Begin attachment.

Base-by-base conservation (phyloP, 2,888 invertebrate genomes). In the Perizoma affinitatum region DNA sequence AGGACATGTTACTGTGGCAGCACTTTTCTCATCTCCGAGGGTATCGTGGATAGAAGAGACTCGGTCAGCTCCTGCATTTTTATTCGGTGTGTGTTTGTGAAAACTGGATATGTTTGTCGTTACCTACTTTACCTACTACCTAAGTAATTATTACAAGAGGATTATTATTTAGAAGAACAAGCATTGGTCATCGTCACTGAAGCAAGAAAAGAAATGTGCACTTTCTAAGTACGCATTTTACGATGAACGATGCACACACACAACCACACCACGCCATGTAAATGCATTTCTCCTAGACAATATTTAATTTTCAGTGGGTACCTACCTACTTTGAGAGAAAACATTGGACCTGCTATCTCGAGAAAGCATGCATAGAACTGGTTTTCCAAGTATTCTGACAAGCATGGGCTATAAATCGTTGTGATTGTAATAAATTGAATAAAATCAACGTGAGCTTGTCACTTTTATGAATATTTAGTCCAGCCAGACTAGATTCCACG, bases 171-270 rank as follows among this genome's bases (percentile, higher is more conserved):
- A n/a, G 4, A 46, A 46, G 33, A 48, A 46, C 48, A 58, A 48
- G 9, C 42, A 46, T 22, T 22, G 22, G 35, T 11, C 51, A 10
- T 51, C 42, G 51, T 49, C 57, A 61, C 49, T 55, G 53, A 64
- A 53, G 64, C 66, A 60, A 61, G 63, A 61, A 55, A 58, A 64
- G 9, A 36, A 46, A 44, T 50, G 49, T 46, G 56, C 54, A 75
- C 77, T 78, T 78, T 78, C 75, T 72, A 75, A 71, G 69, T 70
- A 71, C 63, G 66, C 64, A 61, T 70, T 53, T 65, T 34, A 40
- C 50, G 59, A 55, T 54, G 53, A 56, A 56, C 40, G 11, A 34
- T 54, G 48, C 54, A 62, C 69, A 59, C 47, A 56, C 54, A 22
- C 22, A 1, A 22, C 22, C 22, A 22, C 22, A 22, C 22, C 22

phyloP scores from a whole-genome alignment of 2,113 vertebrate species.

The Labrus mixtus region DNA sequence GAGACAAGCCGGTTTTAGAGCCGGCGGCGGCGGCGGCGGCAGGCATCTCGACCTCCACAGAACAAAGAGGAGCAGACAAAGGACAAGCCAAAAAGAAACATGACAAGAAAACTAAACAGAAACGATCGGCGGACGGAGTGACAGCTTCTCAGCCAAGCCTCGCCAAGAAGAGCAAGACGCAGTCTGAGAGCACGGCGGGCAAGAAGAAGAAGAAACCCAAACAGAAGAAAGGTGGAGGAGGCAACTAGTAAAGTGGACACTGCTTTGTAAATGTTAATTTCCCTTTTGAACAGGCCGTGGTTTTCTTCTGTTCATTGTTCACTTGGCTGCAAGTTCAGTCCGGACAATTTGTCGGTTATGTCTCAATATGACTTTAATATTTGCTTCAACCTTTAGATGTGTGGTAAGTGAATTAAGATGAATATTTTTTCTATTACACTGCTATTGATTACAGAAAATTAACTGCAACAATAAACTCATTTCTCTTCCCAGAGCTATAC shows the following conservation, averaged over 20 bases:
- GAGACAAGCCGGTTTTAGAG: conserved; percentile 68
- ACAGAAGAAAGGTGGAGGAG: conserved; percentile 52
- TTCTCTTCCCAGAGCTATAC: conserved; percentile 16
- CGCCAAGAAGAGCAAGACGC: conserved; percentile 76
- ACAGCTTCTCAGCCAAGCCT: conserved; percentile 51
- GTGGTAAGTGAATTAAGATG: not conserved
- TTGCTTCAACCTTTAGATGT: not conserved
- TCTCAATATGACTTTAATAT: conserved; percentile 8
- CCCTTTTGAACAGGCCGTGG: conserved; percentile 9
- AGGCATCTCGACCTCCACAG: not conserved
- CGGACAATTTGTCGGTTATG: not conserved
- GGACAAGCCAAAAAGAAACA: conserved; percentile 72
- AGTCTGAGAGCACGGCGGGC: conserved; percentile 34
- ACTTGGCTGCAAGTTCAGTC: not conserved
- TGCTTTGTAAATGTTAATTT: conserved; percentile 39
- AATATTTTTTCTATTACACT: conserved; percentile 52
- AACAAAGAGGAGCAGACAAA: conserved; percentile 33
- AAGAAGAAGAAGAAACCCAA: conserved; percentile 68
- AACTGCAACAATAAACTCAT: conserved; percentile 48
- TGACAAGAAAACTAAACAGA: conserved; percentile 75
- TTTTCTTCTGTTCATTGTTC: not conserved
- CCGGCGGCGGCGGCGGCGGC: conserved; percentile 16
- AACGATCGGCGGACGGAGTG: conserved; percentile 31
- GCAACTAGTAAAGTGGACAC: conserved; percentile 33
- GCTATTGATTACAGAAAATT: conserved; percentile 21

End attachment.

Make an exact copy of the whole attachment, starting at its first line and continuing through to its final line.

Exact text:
Base-by-base conservation (phyloP, 2,888 invertebrate genomes). In the Perizoma affinitatum region DNA sequence AGGACATGTTACTGTGGCAGCACTTTTCTCATCTCCGAGGGTATCGTGGATAGAAGAGACTCGGTCAGCTCCTGCATTTTTATTCGGTGTGTGTTTGTGAAAACTGGATATGTTTGTCGTTACCTACTTTACCTACTACCTAAGTAATTATTACAAGAGGATTATTATTTAGAAGAACAAGCATTGGTCATCGTCACTGAAGCAAGAAAAGAAATGTGCACTTTCTAAGTACGCATTTTACGATGAACGATGCACACACACAACCACACCACGCCATGTAAATGCATTTCTCCTAGACAATATTTAATTTTCAGTGGGTACCTACCTACTTTGAGAGAAAACATTGGACCTGCTATCTCGAGAAAGCATGCATAGAACTGGTTTTCCAAGTATTCTGACAAGCATGGGCTATAAATCGTTGTGATTGTAATAAATTGAATAAAATCAACGTGAGCTTGTCACTTTTATGAATATTTAGTCCAGCCAGACTAGATTCCACG, bases 171-270 rank as follows among this genome's bases (percentile, higher is more conserved):
- A n/a, G 4, A 46, A 46, G 33, A 48, A 46, C 48, A 58, A 48
- G 9, C 42, A 46, T 22, T 22, G 22, G 35, T 11, C 51, A 10
- T 51, C 42, G 51, T 49, C 57, A 61, C 49, T 55, G 53, A 64
- A 53, G 64, C 66, A 60, A 61, G 63, A 61, A 55, A 58, A 64
- G 9, A 36, A 46, A 44, T 50, G 49, T 46, G 56, C 54, A 75
- C 77, T 78, T 78, T 78, C 75, T 72, A 75, A 71, G 69, T 70
- A 71, C 63, G 66, C 64, A 61, T 70, T 53, T 65, T 34, A 40
- C 50, G 59, A 55, T 54, G 53, A 56, A 56, C 40, G 11, A 34
- T 54, G 48, C 54, A 62, C 69, A 59, C 47, A 56, C 54, A 22
- C 22, A 1, A 22, C 22, C 22, A 22, C 22, A 22, C 22, C 22

phyloP scores from a whole-genome alignment of 2,113 vertebrate species.

The Labrus mixtus region DNA sequence GAGACAAGCCGGTTTTAGAGCCGGCGGCGGCGGCGGCGGCAGGCATCTCGACCTCCACAGAACAAAGAGGAGCAGACAAAGGACAAGCCAAAAAGAAACATGACAAGAAAACTAAACAGAAACGATCGGCGGACGGAGTGACAGCTTCTCAGCCAAGCCTCGCCAAGAAGAGCAAGACGCAGTCTGAGAGCACGGCGGGCAAGAAGAAGAAGAAACCCAAACAGAAGAAAGGTGGAGGAGGCAACTAGTAAAGTGGACACTGCTTTGTAAATGTTAATTTCCCTTTTGAACAGGCCGTGGTTTTCTTCTGTTCATTGTTCACTTGGCTGCAAGTTCAGTCCGGACAATTTGTCGGTTATGTCTCAATATGACTTTAATATTTGCTTCAACCTTTAGATGTGTGGTAAGTGAATTAAGATGAATATTTTTTCTATTACACTGCTATTGATTACAGAAAATTAACTGCAACAATAAACTCATTTCTCTTCCCAGAGCTATAC shows the following conservation, averaged over 20 bases:
- GAGACAAGCCGGTTTTAGAG: conserved; percentile 68
- ACAGAAGAAAGGTGGAGGAG: conserved; percentile 52
- TTCTCTTCCCAGAGCTATAC: conserved; percentile 16
- CGCCAAGAAGAGCAAGACGC: conserved; percentile 76
- ACAGCTTCTCAGCCAAGCCT: conserved; percentile 51
- GTGGTAAGTGAATTAAGATG: not conserved
- TTGCTTCAACCTTTAGATGT: not conserved
- TCTCAATATGACTTTAATAT: conserved; percentile 8
- CCCTTTTGAACAGGCCGTGG: conserved; percentile 9
- AGGCATCTCGACCTCCACAG: not conserved
- CGGACAATTTGTCGGTTATG: not conserved
- GGACAAGCCAAAAAGAAACA: conserved; percentile 72
- AGTCTGAGAGCACGGCGGGC: conserved; percentile 34
- ACTTGGCTGCAAGTTCAGTC: not conserved
- TGCTTTGTAAATGTTAATTT: conserved; percentile 39
- AATATTTTTTCTATTACACT: conserved; percentile 52
- AACAAAGAGGAGCAGACAAA: conserved; percentile 33
- AAGAAGAAGAAGAAACCCAA: conserved; percentile 68
- AACTGCAACAATAAACTCAT: conserved; percentile 48
- TGACAAGAAAACTAAACAGA: conserved; percentile 75
- TTTTCTTCTGTTCATTGTTC: not conserved
- CCGGCGGCGGCGGCGGCGGC: conserved; percentile 16
- AACGATCGGCGGACGGAGTG: conserved; percentile 31
- GCAACTAGTAAAGTGGACAC: conserved; percentile 33
- GCTATTGATTACAGAAAATT: conserved; percentile 21